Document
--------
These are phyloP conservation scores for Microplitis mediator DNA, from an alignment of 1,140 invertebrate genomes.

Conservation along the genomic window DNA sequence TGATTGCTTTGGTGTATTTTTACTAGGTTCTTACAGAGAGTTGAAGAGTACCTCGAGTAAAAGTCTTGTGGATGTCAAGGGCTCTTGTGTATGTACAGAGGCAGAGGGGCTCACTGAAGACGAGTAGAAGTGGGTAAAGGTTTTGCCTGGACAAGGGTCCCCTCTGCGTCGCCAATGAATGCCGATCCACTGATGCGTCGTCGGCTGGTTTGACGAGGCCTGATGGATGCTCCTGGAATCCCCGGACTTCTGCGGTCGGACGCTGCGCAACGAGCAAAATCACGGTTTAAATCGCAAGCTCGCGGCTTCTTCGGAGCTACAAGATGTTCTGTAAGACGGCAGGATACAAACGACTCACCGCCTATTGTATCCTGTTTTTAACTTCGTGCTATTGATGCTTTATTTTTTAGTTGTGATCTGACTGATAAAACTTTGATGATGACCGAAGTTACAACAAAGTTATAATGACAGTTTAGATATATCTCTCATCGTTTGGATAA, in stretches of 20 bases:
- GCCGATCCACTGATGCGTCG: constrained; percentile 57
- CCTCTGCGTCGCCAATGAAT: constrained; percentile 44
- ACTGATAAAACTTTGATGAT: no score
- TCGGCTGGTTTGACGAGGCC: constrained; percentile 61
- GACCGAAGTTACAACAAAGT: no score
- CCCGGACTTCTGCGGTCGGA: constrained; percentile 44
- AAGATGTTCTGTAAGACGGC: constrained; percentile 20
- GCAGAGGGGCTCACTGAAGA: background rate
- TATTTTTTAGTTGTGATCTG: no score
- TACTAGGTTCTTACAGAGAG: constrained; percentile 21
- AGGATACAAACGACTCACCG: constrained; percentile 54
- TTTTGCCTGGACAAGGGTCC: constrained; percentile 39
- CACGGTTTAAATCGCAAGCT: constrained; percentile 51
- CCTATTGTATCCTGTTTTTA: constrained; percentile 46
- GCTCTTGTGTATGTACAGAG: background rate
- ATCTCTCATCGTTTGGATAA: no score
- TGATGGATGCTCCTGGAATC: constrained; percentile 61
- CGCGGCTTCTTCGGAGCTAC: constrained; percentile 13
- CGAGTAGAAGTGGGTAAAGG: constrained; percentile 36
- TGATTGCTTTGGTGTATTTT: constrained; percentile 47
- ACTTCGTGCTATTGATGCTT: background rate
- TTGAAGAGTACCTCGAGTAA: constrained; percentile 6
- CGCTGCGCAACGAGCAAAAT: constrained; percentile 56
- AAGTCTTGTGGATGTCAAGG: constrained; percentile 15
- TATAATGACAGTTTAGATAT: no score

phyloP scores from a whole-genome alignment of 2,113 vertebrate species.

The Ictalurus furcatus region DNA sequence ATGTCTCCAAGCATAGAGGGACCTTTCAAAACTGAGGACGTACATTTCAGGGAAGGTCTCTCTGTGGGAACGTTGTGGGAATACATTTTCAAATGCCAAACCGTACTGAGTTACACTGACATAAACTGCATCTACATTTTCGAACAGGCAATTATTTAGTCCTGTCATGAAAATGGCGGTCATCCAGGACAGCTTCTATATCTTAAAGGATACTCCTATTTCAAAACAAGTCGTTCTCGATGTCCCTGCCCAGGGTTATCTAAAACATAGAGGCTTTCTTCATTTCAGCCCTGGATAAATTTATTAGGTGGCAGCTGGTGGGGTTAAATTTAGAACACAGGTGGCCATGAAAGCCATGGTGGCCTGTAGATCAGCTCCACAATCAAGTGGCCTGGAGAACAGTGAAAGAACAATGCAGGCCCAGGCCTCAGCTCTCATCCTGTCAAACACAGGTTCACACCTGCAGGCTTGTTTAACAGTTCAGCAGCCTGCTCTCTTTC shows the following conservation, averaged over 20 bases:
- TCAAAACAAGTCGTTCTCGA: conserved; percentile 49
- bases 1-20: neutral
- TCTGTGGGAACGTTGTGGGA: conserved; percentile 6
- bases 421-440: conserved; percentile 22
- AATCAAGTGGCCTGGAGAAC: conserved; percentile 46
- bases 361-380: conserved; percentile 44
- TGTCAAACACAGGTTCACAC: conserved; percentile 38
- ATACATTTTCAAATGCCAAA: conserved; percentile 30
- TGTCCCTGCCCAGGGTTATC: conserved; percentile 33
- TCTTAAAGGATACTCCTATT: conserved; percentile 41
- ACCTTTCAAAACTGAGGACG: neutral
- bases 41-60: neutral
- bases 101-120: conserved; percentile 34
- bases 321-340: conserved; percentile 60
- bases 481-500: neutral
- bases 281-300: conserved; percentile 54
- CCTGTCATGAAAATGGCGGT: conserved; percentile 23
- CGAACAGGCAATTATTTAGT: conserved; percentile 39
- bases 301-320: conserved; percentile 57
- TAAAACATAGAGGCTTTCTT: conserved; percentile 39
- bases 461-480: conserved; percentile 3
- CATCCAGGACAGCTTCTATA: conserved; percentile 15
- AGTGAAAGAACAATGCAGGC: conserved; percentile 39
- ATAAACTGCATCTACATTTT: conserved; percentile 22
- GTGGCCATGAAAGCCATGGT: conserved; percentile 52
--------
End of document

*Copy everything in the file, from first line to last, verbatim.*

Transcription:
These are phyloP conservation scores for Microplitis mediator DNA, from an alignment of 1,140 invertebrate genomes.

Conservation along the genomic window DNA sequence TGATTGCTTTGGTGTATTTTTACTAGGTTCTTACAGAGAGTTGAAGAGTACCTCGAGTAAAAGTCTTGTGGATGTCAAGGGCTCTTGTGTATGTACAGAGGCAGAGGGGCTCACTGAAGACGAGTAGAAGTGGGTAAAGGTTTTGCCTGGACAAGGGTCCCCTCTGCGTCGCCAATGAATGCCGATCCACTGATGCGTCGTCGGCTGGTTTGACGAGGCCTGATGGATGCTCCTGGAATCCCCGGACTTCTGCGGTCGGACGCTGCGCAACGAGCAAAATCACGGTTTAAATCGCAAGCTCGCGGCTTCTTCGGAGCTACAAGATGTTCTGTAAGACGGCAGGATACAAACGACTCACCGCCTATTGTATCCTGTTTTTAACTTCGTGCTATTGATGCTTTATTTTTTAGTTGTGATCTGACTGATAAAACTTTGATGATGACCGAAGTTACAACAAAGTTATAATGACAGTTTAGATATATCTCTCATCGTTTGGATAA, in stretches of 20 bases:
- GCCGATCCACTGATGCGTCG: constrained; percentile 57
- CCTCTGCGTCGCCAATGAAT: constrained; percentile 44
- ACTGATAAAACTTTGATGAT: no score
- TCGGCTGGTTTGACGAGGCC: constrained; percentile 61
- GACCGAAGTTACAACAAAGT: no score
- CCCGGACTTCTGCGGTCGGA: constrained; percentile 44
- AAGATGTTCTGTAAGACGGC: constrained; percentile 20
- GCAGAGGGGCTCACTGAAGA: background rate
- TATTTTTTAGTTGTGATCTG: no score
- TACTAGGTTCTTACAGAGAG: constrained; percentile 21
- AGGATACAAACGACTCACCG: constrained; percentile 54
- TTTTGCCTGGACAAGGGTCC: constrained; percentile 39
- CACGGTTTAAATCGCAAGCT: constrained; percentile 51
- CCTATTGTATCCTGTTTTTA: constrained; percentile 46
- GCTCTTGTGTATGTACAGAG: background rate
- ATCTCTCATCGTTTGGATAA: no score
- TGATGGATGCTCCTGGAATC: constrained; percentile 61
- CGCGGCTTCTTCGGAGCTAC: constrained; percentile 13
- CGAGTAGAAGTGGGTAAAGG: constrained; percentile 36
- TGATTGCTTTGGTGTATTTT: constrained; percentile 47
- ACTTCGTGCTATTGATGCTT: background rate
- TTGAAGAGTACCTCGAGTAA: constrained; percentile 6
- CGCTGCGCAACGAGCAAAAT: constrained; percentile 56
- AAGTCTTGTGGATGTCAAGG: constrained; percentile 15
- TATAATGACAGTTTAGATAT: no score

phyloP scores from a whole-genome alignment of 2,113 vertebrate species.

The Ictalurus furcatus region DNA sequence ATGTCTCCAAGCATAGAGGGACCTTTCAAAACTGAGGACGTACATTTCAGGGAAGGTCTCTCTGTGGGAACGTTGTGGGAATACATTTTCAAATGCCAAACCGTACTGAGTTACACTGACATAAACTGCATCTACATTTTCGAACAGGCAATTATTTAGTCCTGTCATGAAAATGGCGGTCATCCAGGACAGCTTCTATATCTTAAAGGATACTCCTATTTCAAAACAAGTCGTTCTCGATGTCCCTGCCCAGGGTTATCTAAAACATAGAGGCTTTCTTCATTTCAGCCCTGGATAAATTTATTAGGTGGCAGCTGGTGGGGTTAAATTTAGAACACAGGTGGCCATGAAAGCCATGGTGGCCTGTAGATCAGCTCCACAATCAAGTGGCCTGGAGAACAGTGAAAGAACAATGCAGGCCCAGGCCTCAGCTCTCATCCTGTCAAACACAGGTTCACACCTGCAGGCTTGTTTAACAGTTCAGCAGCCTGCTCTCTTTC shows the following conservation, averaged over 20 bases:
- TCAAAACAAGTCGTTCTCGA: conserved; percentile 49
- bases 1-20: neutral
- TCTGTGGGAACGTTGTGGGA: conserved; percentile 6
- bases 421-440: conserved; percentile 22
- AATCAAGTGGCCTGGAGAAC: conserved; percentile 46
- bases 361-380: conserved; percentile 44
- TGTCAAACACAGGTTCACAC: conserved; percentile 38
- ATACATTTTCAAATGCCAAA: conserved; percentile 30
- TGTCCCTGCCCAGGGTTATC: conserved; percentile 33
- TCTTAAAGGATACTCCTATT: conserved; percentile 41
- ACCTTTCAAAACTGAGGACG: neutral
- bases 41-60: neutral
- bases 101-120: conserved; percentile 34
- bases 321-340: conserved; percentile 60
- bases 481-500: neutral
- bases 281-300: conserved; percentile 54
- CCTGTCATGAAAATGGCGGT: conserved; percentile 23
- CGAACAGGCAATTATTTAGT: conserved; percentile 39
- bases 301-320: conserved; percentile 57
- TAAAACATAGAGGCTTTCTT: conserved; percentile 39
- bases 461-480: conserved; percentile 3
- CATCCAGGACAGCTTCTATA: conserved; percentile 15
- AGTGAAAGAACAATGCAGGC: conserved; percentile 39
- ATAAACTGCATCTACATTTT: conserved; percentile 22
- GTGGCCATGAAAGCCATGGT: conserved; percentile 52